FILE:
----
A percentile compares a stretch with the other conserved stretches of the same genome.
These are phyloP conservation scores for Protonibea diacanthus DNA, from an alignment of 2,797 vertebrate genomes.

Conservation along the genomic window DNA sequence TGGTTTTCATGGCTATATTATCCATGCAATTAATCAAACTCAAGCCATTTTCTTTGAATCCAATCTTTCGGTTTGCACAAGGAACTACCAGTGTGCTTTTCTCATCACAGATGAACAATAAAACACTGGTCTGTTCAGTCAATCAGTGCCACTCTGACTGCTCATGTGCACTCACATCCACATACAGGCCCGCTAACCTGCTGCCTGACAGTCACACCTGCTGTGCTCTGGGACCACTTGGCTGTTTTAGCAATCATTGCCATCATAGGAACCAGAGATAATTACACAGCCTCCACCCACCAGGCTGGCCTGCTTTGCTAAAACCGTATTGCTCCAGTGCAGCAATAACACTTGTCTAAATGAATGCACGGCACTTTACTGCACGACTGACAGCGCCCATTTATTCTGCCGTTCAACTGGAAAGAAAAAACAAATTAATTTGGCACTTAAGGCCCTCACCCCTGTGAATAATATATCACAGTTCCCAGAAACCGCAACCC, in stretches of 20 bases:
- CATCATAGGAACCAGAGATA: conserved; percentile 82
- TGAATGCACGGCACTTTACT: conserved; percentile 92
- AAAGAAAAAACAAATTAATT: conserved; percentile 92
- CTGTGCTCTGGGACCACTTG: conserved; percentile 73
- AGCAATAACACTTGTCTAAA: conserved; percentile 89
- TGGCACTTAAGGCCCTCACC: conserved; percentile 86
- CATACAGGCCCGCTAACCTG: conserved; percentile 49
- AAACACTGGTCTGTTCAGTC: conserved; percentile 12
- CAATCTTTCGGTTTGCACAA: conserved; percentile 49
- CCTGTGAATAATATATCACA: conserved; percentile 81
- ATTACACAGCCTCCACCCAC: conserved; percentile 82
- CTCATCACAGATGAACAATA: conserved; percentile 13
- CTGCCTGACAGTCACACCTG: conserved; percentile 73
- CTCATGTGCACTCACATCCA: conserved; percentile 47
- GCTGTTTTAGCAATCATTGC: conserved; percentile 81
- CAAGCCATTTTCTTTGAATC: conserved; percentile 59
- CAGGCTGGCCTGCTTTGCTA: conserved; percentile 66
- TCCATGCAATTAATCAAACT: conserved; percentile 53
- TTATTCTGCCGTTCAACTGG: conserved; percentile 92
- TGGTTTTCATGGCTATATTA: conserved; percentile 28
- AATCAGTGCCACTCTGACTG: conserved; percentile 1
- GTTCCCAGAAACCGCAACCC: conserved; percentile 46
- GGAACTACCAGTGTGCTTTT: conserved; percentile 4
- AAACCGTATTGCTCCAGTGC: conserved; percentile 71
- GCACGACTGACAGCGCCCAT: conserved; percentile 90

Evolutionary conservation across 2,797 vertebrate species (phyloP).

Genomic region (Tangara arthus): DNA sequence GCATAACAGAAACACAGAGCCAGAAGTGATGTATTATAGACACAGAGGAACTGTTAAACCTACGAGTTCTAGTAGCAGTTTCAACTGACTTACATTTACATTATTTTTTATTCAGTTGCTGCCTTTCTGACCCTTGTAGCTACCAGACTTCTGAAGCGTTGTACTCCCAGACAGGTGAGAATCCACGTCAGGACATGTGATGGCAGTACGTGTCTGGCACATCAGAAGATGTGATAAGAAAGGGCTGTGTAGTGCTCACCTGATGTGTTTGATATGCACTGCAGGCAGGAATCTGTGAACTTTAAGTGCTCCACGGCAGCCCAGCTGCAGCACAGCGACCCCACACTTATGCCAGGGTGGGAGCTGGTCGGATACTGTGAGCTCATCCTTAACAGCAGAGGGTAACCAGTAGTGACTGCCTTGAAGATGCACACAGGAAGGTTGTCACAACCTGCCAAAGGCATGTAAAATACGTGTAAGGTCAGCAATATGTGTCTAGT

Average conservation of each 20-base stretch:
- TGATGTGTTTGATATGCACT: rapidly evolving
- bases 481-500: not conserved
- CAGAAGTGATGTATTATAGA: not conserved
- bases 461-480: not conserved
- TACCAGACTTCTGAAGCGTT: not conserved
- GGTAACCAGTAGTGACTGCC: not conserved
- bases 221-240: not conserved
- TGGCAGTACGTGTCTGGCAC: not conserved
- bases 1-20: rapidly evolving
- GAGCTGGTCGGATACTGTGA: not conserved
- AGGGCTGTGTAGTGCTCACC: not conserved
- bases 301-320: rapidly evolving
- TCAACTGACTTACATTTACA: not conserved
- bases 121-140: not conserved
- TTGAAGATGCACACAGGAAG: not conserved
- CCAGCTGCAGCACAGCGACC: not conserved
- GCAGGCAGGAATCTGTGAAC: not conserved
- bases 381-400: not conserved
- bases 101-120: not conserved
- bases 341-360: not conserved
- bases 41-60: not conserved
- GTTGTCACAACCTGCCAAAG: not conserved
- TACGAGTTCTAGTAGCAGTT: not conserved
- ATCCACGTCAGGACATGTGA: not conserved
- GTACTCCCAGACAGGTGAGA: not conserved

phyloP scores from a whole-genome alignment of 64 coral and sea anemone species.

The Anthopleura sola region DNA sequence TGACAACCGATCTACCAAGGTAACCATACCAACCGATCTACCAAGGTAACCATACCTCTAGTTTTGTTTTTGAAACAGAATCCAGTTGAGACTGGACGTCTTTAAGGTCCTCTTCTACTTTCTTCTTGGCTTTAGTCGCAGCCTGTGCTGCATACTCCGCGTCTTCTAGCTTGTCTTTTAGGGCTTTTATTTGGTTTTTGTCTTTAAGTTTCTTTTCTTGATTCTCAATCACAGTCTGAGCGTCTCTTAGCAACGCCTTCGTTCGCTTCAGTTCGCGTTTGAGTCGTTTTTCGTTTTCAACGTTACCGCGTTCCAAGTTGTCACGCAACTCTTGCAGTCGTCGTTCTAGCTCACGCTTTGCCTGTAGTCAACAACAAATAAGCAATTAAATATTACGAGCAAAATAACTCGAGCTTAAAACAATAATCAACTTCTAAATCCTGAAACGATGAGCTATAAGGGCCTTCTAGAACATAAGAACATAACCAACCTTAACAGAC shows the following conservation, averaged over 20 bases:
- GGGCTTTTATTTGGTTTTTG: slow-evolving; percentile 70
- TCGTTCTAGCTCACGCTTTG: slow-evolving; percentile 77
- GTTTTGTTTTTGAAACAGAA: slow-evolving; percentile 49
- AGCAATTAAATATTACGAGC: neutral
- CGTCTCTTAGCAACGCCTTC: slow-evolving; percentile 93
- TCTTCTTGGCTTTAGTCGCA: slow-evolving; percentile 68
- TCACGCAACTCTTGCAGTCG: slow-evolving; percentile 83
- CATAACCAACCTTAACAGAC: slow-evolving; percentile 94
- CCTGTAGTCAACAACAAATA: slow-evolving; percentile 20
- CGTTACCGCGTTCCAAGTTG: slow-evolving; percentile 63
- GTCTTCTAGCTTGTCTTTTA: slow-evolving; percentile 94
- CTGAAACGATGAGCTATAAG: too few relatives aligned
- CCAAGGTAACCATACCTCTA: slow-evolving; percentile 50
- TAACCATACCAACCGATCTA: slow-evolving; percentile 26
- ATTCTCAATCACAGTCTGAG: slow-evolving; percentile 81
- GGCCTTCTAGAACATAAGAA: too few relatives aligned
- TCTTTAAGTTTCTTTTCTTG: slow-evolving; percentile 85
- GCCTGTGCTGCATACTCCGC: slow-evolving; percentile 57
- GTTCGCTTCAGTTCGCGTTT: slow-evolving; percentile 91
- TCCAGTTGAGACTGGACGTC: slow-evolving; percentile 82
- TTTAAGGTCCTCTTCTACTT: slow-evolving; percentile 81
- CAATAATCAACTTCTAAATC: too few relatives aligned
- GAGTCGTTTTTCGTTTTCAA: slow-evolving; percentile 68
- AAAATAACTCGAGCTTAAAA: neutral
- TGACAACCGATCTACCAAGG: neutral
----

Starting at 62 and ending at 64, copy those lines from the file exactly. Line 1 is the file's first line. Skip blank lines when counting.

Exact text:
- AGCAATTAAATATTACGAGC: neutral
- CGTCTCTTAGCAACGCCTTC: slow-evolving; percentile 93
- TCTTCTTGGCTTTAGTCGCA: slow-evolving; percentile 68